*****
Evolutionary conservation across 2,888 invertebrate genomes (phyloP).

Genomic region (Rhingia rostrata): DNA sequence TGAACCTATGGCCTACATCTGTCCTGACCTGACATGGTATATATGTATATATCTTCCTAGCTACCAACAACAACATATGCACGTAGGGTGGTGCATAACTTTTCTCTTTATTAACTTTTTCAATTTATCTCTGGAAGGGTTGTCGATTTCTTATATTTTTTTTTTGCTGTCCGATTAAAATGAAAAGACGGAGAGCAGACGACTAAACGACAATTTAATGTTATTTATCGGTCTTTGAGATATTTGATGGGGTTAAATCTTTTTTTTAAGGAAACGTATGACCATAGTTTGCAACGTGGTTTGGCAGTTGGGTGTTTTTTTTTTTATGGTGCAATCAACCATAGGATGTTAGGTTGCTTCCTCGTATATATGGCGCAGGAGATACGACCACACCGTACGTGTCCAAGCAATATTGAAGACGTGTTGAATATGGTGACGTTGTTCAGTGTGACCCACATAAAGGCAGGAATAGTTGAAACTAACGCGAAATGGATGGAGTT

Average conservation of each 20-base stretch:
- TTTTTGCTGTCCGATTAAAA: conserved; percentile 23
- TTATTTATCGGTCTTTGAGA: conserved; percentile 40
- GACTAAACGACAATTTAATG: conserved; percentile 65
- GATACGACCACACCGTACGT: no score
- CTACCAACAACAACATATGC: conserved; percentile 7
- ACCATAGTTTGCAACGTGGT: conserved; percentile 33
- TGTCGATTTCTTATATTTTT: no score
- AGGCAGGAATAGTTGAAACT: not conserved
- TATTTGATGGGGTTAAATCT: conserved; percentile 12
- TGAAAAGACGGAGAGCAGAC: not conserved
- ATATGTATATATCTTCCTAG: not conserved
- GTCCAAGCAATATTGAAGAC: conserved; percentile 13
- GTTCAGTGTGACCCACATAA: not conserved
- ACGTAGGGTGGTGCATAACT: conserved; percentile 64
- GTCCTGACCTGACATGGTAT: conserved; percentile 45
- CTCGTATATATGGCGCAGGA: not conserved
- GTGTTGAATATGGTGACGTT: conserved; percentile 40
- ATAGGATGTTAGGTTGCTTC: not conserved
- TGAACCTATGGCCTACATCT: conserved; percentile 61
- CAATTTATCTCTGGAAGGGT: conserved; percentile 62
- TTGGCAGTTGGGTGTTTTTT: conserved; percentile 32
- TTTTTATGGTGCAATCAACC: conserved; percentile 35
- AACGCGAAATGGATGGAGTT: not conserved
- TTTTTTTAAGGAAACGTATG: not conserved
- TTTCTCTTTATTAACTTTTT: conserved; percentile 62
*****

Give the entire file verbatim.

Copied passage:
Evolutionary conservation across 2,888 invertebrate genomes (phyloP).

Genomic region (Rhingia rostrata): DNA sequence TGAACCTATGGCCTACATCTGTCCTGACCTGACATGGTATATATGTATATATCTTCCTAGCTACCAACAACAACATATGCACGTAGGGTGGTGCATAACTTTTCTCTTTATTAACTTTTTCAATTTATCTCTGGAAGGGTTGTCGATTTCTTATATTTTTTTTTTGCTGTCCGATTAAAATGAAAAGACGGAGAGCAGACGACTAAACGACAATTTAATGTTATTTATCGGTCTTTGAGATATTTGATGGGGTTAAATCTTTTTTTTAAGGAAACGTATGACCATAGTTTGCAACGTGGTTTGGCAGTTGGGTGTTTTTTTTTTTATGGTGCAATCAACCATAGGATGTTAGGTTGCTTCCTCGTATATATGGCGCAGGAGATACGACCACACCGTACGTGTCCAAGCAATATTGAAGACGTGTTGAATATGGTGACGTTGTTCAGTGTGACCCACATAAAGGCAGGAATAGTTGAAACTAACGCGAAATGGATGGAGTT

Average conservation of each 20-base stretch:
- TTTTTGCTGTCCGATTAAAA: conserved; percentile 23
- TTATTTATCGGTCTTTGAGA: conserved; percentile 40
- GACTAAACGACAATTTAATG: conserved; percentile 65
- GATACGACCACACCGTACGT: no score
- CTACCAACAACAACATATGC: conserved; percentile 7
- ACCATAGTTTGCAACGTGGT: conserved; percentile 33
- TGTCGATTTCTTATATTTTT: no score
- AGGCAGGAATAGTTGAAACT: not conserved
- TATTTGATGGGGTTAAATCT: conserved; percentile 12
- TGAAAAGACGGAGAGCAGAC: not conserved
- ATATGTATATATCTTCCTAG: not conserved
- GTCCAAGCAATATTGAAGAC: conserved; percentile 13
- GTTCAGTGTGACCCACATAA: not conserved
- ACGTAGGGTGGTGCATAACT: conserved; percentile 64
- GTCCTGACCTGACATGGTAT: conserved; percentile 45
- CTCGTATATATGGCGCAGGA: not conserved
- GTGTTGAATATGGTGACGTT: conserved; percentile 40
- ATAGGATGTTAGGTTGCTTC: not conserved
- TGAACCTATGGCCTACATCT: conserved; percentile 61
- CAATTTATCTCTGGAAGGGT: conserved; percentile 62
- TTGGCAGTTGGGTGTTTTTT: conserved; percentile 32
- TTTTTATGGTGCAATCAACC: conserved; percentile 35
- AACGCGAAATGGATGGAGTT: not conserved
- TTTTTTTAAGGAAACGTATG: not conserved
- TTTCTCTTTATTAACTTTTT: conserved; percentile 62